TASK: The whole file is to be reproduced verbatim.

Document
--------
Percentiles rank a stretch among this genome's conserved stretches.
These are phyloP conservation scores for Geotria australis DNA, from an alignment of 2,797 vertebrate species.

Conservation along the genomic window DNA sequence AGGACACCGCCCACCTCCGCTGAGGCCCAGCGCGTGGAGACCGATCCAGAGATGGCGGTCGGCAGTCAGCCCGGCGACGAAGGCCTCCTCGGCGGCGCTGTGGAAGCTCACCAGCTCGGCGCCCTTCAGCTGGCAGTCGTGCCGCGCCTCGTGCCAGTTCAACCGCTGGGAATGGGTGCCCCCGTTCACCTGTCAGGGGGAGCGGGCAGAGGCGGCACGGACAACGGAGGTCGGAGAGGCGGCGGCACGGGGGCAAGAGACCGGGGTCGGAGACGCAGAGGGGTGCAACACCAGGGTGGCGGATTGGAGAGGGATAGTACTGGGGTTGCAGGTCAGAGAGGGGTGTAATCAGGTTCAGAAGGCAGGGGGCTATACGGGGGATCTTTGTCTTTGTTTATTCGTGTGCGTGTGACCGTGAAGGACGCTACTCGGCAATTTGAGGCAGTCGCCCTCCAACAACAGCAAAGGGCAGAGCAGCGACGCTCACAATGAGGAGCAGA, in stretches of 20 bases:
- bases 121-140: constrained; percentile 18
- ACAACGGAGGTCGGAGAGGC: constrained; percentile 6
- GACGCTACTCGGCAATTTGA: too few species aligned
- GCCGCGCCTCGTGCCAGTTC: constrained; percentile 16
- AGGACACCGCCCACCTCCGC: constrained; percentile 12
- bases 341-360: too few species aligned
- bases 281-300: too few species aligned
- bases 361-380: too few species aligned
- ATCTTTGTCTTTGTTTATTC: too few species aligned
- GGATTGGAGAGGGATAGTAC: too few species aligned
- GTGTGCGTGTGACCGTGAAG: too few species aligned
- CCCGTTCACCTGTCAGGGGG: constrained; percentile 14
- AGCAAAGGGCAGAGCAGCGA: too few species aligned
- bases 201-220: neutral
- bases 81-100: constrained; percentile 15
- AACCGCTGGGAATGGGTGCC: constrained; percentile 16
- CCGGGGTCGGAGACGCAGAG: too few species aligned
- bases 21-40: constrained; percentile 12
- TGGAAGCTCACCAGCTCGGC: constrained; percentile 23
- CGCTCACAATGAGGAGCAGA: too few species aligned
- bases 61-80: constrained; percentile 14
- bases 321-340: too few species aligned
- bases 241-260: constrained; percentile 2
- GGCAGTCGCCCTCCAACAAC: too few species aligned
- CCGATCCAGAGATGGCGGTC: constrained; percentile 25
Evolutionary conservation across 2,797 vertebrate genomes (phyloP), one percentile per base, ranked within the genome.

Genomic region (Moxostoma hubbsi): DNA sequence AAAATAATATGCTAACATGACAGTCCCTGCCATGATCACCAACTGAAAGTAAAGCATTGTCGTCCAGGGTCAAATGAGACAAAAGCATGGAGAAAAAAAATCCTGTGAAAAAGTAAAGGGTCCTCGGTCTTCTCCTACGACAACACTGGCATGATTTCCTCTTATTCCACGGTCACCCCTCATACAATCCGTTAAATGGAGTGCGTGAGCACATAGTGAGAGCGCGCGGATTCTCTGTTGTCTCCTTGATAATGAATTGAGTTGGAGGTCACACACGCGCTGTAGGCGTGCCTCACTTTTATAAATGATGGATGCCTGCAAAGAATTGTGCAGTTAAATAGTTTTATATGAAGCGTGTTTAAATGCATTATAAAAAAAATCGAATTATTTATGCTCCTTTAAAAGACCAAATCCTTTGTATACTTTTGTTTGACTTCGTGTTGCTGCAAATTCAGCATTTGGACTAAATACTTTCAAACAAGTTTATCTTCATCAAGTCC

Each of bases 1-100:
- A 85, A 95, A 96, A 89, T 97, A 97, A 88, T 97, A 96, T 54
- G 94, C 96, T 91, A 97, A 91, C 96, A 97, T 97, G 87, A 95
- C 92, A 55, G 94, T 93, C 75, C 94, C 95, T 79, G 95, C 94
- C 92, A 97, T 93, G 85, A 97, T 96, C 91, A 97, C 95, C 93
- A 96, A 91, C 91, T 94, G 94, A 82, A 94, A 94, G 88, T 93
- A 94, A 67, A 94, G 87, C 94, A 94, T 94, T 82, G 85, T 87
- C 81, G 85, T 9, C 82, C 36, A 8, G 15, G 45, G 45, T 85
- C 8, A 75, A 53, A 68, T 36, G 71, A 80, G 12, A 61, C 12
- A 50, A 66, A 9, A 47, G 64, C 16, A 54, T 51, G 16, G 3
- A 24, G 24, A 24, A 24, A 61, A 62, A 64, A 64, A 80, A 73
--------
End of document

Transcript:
Percentiles rank a stretch among this genome's conserved stretches.
These are phyloP conservation scores for Geotria australis DNA, from an alignment of 2,797 vertebrate species.

Conservation along the genomic window DNA sequence AGGACACCGCCCACCTCCGCTGAGGCCCAGCGCGTGGAGACCGATCCAGAGATGGCGGTCGGCAGTCAGCCCGGCGACGAAGGCCTCCTCGGCGGCGCTGTGGAAGCTCACCAGCTCGGCGCCCTTCAGCTGGCAGTCGTGCCGCGCCTCGTGCCAGTTCAACCGCTGGGAATGGGTGCCCCCGTTCACCTGTCAGGGGGAGCGGGCAGAGGCGGCACGGACAACGGAGGTCGGAGAGGCGGCGGCACGGGGGCAAGAGACCGGGGTCGGAGACGCAGAGGGGTGCAACACCAGGGTGGCGGATTGGAGAGGGATAGTACTGGGGTTGCAGGTCAGAGAGGGGTGTAATCAGGTTCAGAAGGCAGGGGGCTATACGGGGGATCTTTGTCTTTGTTTATTCGTGTGCGTGTGACCGTGAAGGACGCTACTCGGCAATTTGAGGCAGTCGCCCTCCAACAACAGCAAAGGGCAGAGCAGCGACGCTCACAATGAGGAGCAGA, in stretches of 20 bases:
- bases 121-140: constrained; percentile 18
- ACAACGGAGGTCGGAGAGGC: constrained; percentile 6
- GACGCTACTCGGCAATTTGA: too few species aligned
- GCCGCGCCTCGTGCCAGTTC: constrained; percentile 16
- AGGACACCGCCCACCTCCGC: constrained; percentile 12
- bases 341-360: too few species aligned
- bases 281-300: too few species aligned
- bases 361-380: too few species aligned
- ATCTTTGTCTTTGTTTATTC: too few species aligned
- GGATTGGAGAGGGATAGTAC: too few species aligned
- GTGTGCGTGTGACCGTGAAG: too few species aligned
- CCCGTTCACCTGTCAGGGGG: constrained; percentile 14
- AGCAAAGGGCAGAGCAGCGA: too few species aligned
- bases 201-220: neutral
- bases 81-100: constrained; percentile 15
- AACCGCTGGGAATGGGTGCC: constrained; percentile 16
- CCGGGGTCGGAGACGCAGAG: too few species aligned
- bases 21-40: constrained; percentile 12
- TGGAAGCTCACCAGCTCGGC: constrained; percentile 23
- CGCTCACAATGAGGAGCAGA: too few species aligned
- bases 61-80: constrained; percentile 14
- bases 321-340: too few species aligned
- bases 241-260: constrained; percentile 2
- GGCAGTCGCCCTCCAACAAC: too few species aligned
- CCGATCCAGAGATGGCGGTC: constrained; percentile 25
Evolutionary conservation across 2,797 vertebrate genomes (phyloP), one percentile per base, ranked within the genome.

Genomic region (Moxostoma hubbsi): DNA sequence AAAATAATATGCTAACATGACAGTCCCTGCCATGATCACCAACTGAAAGTAAAGCATTGTCGTCCAGGGTCAAATGAGACAAAAGCATGGAGAAAAAAAATCCTGTGAAAAAGTAAAGGGTCCTCGGTCTTCTCCTACGACAACACTGGCATGATTTCCTCTTATTCCACGGTCACCCCTCATACAATCCGTTAAATGGAGTGCGTGAGCACATAGTGAGAGCGCGCGGATTCTCTGTTGTCTCCTTGATAATGAATTGAGTTGGAGGTCACACACGCGCTGTAGGCGTGCCTCACTTTTATAAATGATGGATGCCTGCAAAGAATTGTGCAGTTAAATAGTTTTATATGAAGCGTGTTTAAATGCATTATAAAAAAAATCGAATTATTTATGCTCCTTTAAAAGACCAAATCCTTTGTATACTTTTGTTTGACTTCGTGTTGCTGCAAATTCAGCATTTGGACTAAATACTTTCAAACAAGTTTATCTTCATCAAGTCC

Each of bases 1-100:
- A 85, A 95, A 96, A 89, T 97, A 97, A 88, T 97, A 96, T 54
- G 94, C 96, T 91, A 97, A 91, C 96, A 97, T 97, G 87, A 95
- C 92, A 55, G 94, T 93, C 75, C 94, C 95, T 79, G 95, C 94
- C 92, A 97, T 93, G 85, A 97, T 96, C 91, A 97, C 95, C 93
- A 96, A 91, C 91, T 94, G 94, A 82, A 94, A 94, G 88, T 93
- A 94, A 67, A 94, G 87, C 94, A 94, T 94, T 82, G 85, T 87
- C 81, G 85, T 9, C 82, C 36, A 8, G 15, G 45, G 45, T 85
- C 8, A 75, A 53, A 68, T 36, G 71, A 80, G 12, A 61, C 12
- A 50, A 66, A 9, A 47, G 64, C 16, A 54, T 51, G 16, G 3
- A 24, G 24, A 24, A 24, A 61, A 62, A 64, A 64, A 80, A 73